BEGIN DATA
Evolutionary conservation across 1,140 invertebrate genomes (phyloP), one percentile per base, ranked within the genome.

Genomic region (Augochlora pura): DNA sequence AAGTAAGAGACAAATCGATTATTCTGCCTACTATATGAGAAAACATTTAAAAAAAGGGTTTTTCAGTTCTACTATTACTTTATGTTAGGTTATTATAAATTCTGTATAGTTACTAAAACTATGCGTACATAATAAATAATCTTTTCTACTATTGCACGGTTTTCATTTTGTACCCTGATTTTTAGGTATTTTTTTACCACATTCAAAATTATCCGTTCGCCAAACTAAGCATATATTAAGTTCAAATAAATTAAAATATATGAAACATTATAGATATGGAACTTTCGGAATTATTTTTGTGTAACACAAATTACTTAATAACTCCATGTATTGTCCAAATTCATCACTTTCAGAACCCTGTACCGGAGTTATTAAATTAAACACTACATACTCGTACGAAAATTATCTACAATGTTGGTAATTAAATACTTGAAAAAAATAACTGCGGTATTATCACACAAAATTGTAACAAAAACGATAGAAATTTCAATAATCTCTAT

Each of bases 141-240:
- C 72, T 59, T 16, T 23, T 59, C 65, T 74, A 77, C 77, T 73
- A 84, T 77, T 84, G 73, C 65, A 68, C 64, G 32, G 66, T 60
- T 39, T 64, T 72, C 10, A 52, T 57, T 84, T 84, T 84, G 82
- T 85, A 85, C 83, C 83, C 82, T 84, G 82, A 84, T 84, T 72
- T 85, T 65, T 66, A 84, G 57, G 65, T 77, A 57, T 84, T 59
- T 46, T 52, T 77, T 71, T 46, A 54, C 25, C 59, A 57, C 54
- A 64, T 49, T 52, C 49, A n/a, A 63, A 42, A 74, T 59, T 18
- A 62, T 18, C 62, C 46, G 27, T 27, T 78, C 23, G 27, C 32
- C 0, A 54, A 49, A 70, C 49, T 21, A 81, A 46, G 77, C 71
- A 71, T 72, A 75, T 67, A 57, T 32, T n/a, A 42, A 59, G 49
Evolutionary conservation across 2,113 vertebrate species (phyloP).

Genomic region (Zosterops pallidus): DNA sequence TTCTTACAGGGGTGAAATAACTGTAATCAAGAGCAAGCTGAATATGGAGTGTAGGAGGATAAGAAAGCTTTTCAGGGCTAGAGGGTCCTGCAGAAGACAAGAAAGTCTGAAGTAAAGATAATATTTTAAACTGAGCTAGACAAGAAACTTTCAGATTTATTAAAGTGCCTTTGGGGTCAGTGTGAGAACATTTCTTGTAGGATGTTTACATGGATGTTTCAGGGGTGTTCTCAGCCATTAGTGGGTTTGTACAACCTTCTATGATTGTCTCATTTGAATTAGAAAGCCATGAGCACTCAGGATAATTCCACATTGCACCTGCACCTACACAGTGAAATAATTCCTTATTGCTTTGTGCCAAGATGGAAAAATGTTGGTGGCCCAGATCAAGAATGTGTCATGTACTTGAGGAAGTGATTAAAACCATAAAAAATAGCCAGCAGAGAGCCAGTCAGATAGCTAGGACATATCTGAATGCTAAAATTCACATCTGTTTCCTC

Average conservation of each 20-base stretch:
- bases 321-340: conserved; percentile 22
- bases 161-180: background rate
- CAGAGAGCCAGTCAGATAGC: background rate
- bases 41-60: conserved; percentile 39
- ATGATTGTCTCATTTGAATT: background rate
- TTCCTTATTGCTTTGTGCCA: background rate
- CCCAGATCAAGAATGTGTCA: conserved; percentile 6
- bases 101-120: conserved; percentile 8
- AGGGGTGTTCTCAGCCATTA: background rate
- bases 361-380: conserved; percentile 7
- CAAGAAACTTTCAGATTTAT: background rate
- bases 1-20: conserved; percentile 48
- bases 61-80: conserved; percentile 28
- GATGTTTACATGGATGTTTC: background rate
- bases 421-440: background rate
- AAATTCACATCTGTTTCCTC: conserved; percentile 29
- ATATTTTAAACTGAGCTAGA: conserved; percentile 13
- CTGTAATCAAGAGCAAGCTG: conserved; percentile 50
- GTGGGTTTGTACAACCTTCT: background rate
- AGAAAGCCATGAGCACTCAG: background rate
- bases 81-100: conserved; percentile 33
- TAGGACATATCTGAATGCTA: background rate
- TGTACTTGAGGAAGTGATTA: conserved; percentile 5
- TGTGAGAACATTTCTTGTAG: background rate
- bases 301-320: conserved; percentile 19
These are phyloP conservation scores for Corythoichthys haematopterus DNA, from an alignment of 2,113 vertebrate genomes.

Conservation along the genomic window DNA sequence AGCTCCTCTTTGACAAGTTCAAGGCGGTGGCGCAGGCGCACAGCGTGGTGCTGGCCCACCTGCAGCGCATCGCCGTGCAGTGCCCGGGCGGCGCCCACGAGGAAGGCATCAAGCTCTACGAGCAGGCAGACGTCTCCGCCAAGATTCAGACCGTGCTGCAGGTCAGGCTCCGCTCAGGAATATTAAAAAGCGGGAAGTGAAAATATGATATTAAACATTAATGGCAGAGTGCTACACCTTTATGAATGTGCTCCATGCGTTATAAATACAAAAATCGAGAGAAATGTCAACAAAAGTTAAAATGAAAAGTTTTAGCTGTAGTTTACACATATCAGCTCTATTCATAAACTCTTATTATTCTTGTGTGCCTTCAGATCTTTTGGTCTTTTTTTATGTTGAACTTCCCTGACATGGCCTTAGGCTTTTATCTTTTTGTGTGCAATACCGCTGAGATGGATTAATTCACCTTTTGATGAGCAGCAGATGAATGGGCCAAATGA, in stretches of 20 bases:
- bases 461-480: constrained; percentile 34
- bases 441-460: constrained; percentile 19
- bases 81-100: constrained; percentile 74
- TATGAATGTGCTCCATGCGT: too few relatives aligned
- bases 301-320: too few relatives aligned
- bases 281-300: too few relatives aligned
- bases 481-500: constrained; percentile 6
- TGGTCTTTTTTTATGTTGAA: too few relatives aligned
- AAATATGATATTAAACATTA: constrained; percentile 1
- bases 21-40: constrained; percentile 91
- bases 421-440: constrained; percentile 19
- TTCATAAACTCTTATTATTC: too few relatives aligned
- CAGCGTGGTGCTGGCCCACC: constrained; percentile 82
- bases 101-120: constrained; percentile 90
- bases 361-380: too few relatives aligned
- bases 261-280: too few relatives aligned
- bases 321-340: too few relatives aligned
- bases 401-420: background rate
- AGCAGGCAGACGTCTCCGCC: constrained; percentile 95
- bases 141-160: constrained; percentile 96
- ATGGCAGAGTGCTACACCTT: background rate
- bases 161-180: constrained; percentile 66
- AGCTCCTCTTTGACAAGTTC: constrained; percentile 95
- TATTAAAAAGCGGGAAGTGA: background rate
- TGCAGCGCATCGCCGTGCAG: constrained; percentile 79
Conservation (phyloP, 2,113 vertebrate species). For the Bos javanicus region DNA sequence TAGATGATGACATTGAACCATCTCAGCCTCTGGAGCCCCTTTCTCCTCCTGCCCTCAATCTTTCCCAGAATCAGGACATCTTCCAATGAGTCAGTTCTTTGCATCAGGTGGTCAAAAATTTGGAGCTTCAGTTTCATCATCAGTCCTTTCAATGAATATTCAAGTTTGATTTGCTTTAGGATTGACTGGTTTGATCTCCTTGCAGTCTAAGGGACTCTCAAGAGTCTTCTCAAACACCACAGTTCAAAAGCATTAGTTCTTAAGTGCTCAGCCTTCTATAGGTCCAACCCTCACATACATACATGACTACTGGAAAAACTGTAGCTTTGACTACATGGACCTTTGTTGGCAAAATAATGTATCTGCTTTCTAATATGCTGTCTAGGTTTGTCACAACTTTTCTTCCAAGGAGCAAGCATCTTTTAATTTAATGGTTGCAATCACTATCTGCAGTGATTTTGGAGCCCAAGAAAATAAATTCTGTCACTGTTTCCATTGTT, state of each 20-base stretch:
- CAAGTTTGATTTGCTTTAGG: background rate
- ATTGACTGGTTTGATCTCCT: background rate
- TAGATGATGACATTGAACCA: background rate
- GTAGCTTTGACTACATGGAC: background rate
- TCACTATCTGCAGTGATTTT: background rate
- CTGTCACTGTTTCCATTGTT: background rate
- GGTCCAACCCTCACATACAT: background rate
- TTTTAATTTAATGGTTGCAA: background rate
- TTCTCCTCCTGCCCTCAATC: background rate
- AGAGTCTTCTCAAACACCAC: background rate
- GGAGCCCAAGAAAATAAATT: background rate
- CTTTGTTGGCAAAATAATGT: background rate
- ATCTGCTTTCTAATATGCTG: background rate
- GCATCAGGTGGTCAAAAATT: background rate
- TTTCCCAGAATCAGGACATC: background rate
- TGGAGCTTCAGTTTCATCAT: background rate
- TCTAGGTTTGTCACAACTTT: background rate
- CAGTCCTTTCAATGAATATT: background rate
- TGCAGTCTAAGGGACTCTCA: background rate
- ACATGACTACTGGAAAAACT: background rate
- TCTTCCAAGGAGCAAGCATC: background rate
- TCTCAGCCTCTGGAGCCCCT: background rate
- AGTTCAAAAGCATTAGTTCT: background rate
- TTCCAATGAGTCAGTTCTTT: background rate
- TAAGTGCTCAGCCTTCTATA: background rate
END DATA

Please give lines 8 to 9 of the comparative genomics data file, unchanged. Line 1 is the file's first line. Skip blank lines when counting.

- T 85, T 65, T 66, A 84, G 57, G 65, T 77, A 57, T 84, T 59
- T 46, T 52, T 77, T 71, T 46, A 54, C 25, C 59, A 57, C 54